To answer your request, for a start, try
        http://www.nzherald.co.nz/business/news/article.cfm?c_id=3&objectid=10851202
        http://www.nzherald.co.nz/nz/news/article.cfm?c_id=1&objectid=11243530
        Similar others.
        Even where I live, between Albany and Silverdale, neighboring recent owners on two sides are mainland Chinese residents.
        I highlight that I have no problems with them. Just giving this info in answer to your specific request. My problem is with the actions of and motivation behind what “Key and his lot” are doing.
        By repute, at least some of which holds up under further investigation, a fair bit of the land between Albany and Silverdale has been bought by Chinese buyers, some of whom do appear to be mainland residents.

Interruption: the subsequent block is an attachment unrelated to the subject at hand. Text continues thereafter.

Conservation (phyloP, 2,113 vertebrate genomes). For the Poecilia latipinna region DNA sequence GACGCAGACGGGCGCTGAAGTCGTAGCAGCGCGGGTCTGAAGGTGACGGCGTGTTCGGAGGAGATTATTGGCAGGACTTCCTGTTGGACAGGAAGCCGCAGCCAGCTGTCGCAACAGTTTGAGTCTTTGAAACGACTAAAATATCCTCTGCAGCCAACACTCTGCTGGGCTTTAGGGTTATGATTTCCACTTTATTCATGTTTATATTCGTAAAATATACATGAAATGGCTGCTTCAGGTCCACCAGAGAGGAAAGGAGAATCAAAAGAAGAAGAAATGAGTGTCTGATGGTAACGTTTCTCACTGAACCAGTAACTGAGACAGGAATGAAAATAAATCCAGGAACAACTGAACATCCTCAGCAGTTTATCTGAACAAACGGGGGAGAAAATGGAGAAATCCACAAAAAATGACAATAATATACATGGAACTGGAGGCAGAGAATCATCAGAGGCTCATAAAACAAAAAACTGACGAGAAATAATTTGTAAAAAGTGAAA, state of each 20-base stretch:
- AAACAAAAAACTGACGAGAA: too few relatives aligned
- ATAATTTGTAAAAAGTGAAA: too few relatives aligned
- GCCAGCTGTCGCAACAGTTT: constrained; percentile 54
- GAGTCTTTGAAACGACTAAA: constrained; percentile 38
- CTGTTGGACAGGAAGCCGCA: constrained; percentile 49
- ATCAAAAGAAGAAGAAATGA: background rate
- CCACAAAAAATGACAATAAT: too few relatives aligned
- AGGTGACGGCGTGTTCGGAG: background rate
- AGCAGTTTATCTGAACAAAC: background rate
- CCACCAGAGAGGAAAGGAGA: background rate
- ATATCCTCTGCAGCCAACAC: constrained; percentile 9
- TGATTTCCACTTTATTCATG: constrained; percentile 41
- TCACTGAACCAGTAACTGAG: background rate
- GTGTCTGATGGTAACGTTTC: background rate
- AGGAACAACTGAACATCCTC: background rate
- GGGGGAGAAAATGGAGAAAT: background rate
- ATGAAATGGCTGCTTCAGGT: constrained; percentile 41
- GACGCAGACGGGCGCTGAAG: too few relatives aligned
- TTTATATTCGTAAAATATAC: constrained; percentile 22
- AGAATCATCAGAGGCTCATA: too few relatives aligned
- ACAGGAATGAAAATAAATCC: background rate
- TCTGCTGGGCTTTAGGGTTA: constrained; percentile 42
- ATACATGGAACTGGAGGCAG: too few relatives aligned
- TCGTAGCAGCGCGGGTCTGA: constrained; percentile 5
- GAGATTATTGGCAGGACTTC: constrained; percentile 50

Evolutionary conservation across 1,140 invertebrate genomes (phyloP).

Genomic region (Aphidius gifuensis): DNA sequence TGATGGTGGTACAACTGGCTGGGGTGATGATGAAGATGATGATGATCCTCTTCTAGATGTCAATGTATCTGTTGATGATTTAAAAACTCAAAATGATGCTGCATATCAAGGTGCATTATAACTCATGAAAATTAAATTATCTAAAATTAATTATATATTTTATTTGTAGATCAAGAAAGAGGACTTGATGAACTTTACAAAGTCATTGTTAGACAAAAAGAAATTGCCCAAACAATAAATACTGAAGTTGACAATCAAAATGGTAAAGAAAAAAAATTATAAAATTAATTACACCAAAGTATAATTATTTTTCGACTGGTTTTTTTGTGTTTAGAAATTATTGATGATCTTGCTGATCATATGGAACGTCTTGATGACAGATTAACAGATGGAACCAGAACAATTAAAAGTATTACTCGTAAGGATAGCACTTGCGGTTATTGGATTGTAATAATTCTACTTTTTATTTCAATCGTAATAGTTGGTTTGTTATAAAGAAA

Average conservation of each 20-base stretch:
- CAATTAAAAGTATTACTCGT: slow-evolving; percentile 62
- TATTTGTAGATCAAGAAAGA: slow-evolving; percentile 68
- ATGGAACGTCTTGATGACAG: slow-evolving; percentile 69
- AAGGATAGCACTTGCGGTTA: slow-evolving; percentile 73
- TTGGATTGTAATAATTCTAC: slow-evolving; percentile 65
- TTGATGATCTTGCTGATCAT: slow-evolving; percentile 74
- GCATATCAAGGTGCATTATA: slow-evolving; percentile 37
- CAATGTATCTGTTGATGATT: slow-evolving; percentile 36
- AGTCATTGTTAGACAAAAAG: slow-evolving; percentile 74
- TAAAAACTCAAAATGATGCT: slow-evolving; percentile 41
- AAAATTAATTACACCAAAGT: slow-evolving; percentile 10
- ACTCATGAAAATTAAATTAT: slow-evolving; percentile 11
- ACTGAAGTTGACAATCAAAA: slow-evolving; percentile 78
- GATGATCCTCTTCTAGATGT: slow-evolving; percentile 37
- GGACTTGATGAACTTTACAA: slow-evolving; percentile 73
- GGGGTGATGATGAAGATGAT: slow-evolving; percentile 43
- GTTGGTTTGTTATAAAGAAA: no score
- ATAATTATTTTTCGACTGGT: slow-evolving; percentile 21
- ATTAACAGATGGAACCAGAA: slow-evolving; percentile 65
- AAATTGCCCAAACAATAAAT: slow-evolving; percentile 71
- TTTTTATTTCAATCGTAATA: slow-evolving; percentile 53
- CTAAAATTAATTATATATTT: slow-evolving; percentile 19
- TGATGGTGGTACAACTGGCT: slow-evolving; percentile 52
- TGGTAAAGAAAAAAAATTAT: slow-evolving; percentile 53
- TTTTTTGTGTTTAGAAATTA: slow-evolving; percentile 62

You could probably find out similar and a lot more yourself if you wanted to research the matter. Have you done so, or are you not really interested in the answer to your own request, and were perhaps requesting for other reasons?

  • Hedgehog

    We should be looking to stabilize our dollar with Australia. We are to small to go it alone and by joining the Aussie dollar we gain long term stability. At the mo, there is parity, so strike while we can.

    • Platinum Fox

      No thanks. Check out the state of the countries in Europe who have adopted the Euro and suffered because their economies don’t move in sync with that of Germany.
      The past 12 months is a good example of a period when the NZ and Australian economies have been well out of sync.